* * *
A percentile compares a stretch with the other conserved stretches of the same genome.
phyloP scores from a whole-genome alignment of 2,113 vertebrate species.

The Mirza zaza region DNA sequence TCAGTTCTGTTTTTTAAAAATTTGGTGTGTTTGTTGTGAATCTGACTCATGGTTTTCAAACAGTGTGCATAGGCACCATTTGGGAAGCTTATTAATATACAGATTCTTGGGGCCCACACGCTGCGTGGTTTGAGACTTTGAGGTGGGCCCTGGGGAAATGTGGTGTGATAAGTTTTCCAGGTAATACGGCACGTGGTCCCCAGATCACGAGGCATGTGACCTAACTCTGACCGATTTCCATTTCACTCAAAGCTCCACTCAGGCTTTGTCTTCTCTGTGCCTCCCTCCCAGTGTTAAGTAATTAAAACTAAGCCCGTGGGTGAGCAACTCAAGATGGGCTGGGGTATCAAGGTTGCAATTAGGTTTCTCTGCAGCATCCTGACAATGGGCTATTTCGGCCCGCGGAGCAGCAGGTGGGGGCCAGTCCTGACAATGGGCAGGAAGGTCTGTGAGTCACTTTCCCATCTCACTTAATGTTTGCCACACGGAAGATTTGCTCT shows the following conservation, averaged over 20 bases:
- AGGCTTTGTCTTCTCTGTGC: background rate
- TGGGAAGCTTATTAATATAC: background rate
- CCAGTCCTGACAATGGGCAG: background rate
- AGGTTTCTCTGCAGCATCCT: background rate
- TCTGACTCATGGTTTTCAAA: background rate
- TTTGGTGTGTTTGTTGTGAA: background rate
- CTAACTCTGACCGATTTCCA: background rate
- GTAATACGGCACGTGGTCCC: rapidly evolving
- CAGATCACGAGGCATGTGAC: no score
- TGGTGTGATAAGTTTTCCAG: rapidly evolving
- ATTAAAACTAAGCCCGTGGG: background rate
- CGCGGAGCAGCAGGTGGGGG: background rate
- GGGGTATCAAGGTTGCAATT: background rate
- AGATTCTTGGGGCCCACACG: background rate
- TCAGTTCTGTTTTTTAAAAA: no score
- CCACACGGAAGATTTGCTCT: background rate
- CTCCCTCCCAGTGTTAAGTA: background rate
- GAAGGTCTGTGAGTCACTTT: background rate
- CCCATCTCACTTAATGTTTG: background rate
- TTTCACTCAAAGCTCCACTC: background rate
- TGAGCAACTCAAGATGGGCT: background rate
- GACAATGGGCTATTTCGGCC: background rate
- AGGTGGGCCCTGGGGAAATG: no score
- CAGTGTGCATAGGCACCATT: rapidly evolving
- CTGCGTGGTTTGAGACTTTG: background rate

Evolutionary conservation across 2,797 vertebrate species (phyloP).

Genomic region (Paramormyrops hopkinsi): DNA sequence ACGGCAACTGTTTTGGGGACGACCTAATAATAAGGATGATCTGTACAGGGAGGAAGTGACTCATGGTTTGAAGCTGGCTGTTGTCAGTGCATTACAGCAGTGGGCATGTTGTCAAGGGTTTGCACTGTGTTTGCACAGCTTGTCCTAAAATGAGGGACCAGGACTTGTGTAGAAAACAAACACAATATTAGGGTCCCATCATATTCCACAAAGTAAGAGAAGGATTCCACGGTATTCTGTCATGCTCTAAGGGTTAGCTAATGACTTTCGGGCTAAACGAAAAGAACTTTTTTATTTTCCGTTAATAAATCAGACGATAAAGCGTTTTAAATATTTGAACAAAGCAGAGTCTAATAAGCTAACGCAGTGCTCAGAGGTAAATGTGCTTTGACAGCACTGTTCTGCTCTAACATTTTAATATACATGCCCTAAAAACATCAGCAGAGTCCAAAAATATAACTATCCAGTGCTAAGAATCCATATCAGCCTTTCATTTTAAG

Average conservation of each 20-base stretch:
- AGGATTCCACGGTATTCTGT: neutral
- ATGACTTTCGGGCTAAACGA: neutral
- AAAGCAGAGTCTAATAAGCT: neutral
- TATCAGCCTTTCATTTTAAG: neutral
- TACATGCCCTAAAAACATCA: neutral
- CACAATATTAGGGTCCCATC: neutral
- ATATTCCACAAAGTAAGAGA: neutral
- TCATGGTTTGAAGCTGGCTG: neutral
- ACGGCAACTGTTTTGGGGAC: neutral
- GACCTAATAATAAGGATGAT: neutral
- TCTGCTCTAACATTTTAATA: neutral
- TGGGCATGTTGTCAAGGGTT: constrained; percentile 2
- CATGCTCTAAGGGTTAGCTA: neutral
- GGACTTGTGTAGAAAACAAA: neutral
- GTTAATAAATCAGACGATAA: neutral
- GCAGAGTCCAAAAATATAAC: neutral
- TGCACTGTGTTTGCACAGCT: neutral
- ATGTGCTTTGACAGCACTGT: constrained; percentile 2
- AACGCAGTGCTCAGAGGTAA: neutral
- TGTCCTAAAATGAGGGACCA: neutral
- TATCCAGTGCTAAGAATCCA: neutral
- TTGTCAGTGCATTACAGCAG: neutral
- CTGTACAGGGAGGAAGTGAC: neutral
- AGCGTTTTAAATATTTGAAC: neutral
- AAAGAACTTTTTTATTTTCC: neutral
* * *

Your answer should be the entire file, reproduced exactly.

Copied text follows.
A percentile compares a stretch with the other conserved stretches of the same genome.
phyloP scores from a whole-genome alignment of 2,113 vertebrate species.

The Mirza zaza region DNA sequence TCAGTTCTGTTTTTTAAAAATTTGGTGTGTTTGTTGTGAATCTGACTCATGGTTTTCAAACAGTGTGCATAGGCACCATTTGGGAAGCTTATTAATATACAGATTCTTGGGGCCCACACGCTGCGTGGTTTGAGACTTTGAGGTGGGCCCTGGGGAAATGTGGTGTGATAAGTTTTCCAGGTAATACGGCACGTGGTCCCCAGATCACGAGGCATGTGACCTAACTCTGACCGATTTCCATTTCACTCAAAGCTCCACTCAGGCTTTGTCTTCTCTGTGCCTCCCTCCCAGTGTTAAGTAATTAAAACTAAGCCCGTGGGTGAGCAACTCAAGATGGGCTGGGGTATCAAGGTTGCAATTAGGTTTCTCTGCAGCATCCTGACAATGGGCTATTTCGGCCCGCGGAGCAGCAGGTGGGGGCCAGTCCTGACAATGGGCAGGAAGGTCTGTGAGTCACTTTCCCATCTCACTTAATGTTTGCCACACGGAAGATTTGCTCT shows the following conservation, averaged over 20 bases:
- AGGCTTTGTCTTCTCTGTGC: background rate
- TGGGAAGCTTATTAATATAC: background rate
- CCAGTCCTGACAATGGGCAG: background rate
- AGGTTTCTCTGCAGCATCCT: background rate
- TCTGACTCATGGTTTTCAAA: background rate
- TTTGGTGTGTTTGTTGTGAA: background rate
- CTAACTCTGACCGATTTCCA: background rate
- GTAATACGGCACGTGGTCCC: rapidly evolving
- CAGATCACGAGGCATGTGAC: no score
- TGGTGTGATAAGTTTTCCAG: rapidly evolving
- ATTAAAACTAAGCCCGTGGG: background rate
- CGCGGAGCAGCAGGTGGGGG: background rate
- GGGGTATCAAGGTTGCAATT: background rate
- AGATTCTTGGGGCCCACACG: background rate
- TCAGTTCTGTTTTTTAAAAA: no score
- CCACACGGAAGATTTGCTCT: background rate
- CTCCCTCCCAGTGTTAAGTA: background rate
- GAAGGTCTGTGAGTCACTTT: background rate
- CCCATCTCACTTAATGTTTG: background rate
- TTTCACTCAAAGCTCCACTC: background rate
- TGAGCAACTCAAGATGGGCT: background rate
- GACAATGGGCTATTTCGGCC: background rate
- AGGTGGGCCCTGGGGAAATG: no score
- CAGTGTGCATAGGCACCATT: rapidly evolving
- CTGCGTGGTTTGAGACTTTG: background rate

Evolutionary conservation across 2,797 vertebrate species (phyloP).

Genomic region (Paramormyrops hopkinsi): DNA sequence ACGGCAACTGTTTTGGGGACGACCTAATAATAAGGATGATCTGTACAGGGAGGAAGTGACTCATGGTTTGAAGCTGGCTGTTGTCAGTGCATTACAGCAGTGGGCATGTTGTCAAGGGTTTGCACTGTGTTTGCACAGCTTGTCCTAAAATGAGGGACCAGGACTTGTGTAGAAAACAAACACAATATTAGGGTCCCATCATATTCCACAAAGTAAGAGAAGGATTCCACGGTATTCTGTCATGCTCTAAGGGTTAGCTAATGACTTTCGGGCTAAACGAAAAGAACTTTTTTATTTTCCGTTAATAAATCAGACGATAAAGCGTTTTAAATATTTGAACAAAGCAGAGTCTAATAAGCTAACGCAGTGCTCAGAGGTAAATGTGCTTTGACAGCACTGTTCTGCTCTAACATTTTAATATACATGCCCTAAAAACATCAGCAGAGTCCAAAAATATAACTATCCAGTGCTAAGAATCCATATCAGCCTTTCATTTTAAG

Average conservation of each 20-base stretch:
- AGGATTCCACGGTATTCTGT: neutral
- ATGACTTTCGGGCTAAACGA: neutral
- AAAGCAGAGTCTAATAAGCT: neutral
- TATCAGCCTTTCATTTTAAG: neutral
- TACATGCCCTAAAAACATCA: neutral
- CACAATATTAGGGTCCCATC: neutral
- ATATTCCACAAAGTAAGAGA: neutral
- TCATGGTTTGAAGCTGGCTG: neutral
- ACGGCAACTGTTTTGGGGAC: neutral
- GACCTAATAATAAGGATGAT: neutral
- TCTGCTCTAACATTTTAATA: neutral
- TGGGCATGTTGTCAAGGGTT: constrained; percentile 2
- CATGCTCTAAGGGTTAGCTA: neutral
- GGACTTGTGTAGAAAACAAA: neutral
- GTTAATAAATCAGACGATAA: neutral
- GCAGAGTCCAAAAATATAAC: neutral
- TGCACTGTGTTTGCACAGCT: neutral
- ATGTGCTTTGACAGCACTGT: constrained; percentile 2
- AACGCAGTGCTCAGAGGTAA: neutral
- TGTCCTAAAATGAGGGACCA: neutral
- TATCCAGTGCTAAGAATCCA: neutral
- TTGTCAGTGCATTACAGCAG: neutral
- CTGTACAGGGAGGAAGTGAC: neutral
- AGCGTTTTAAATATTTGAAC: neutral
- AAAGAACTTTTTTATTTTCC: neutral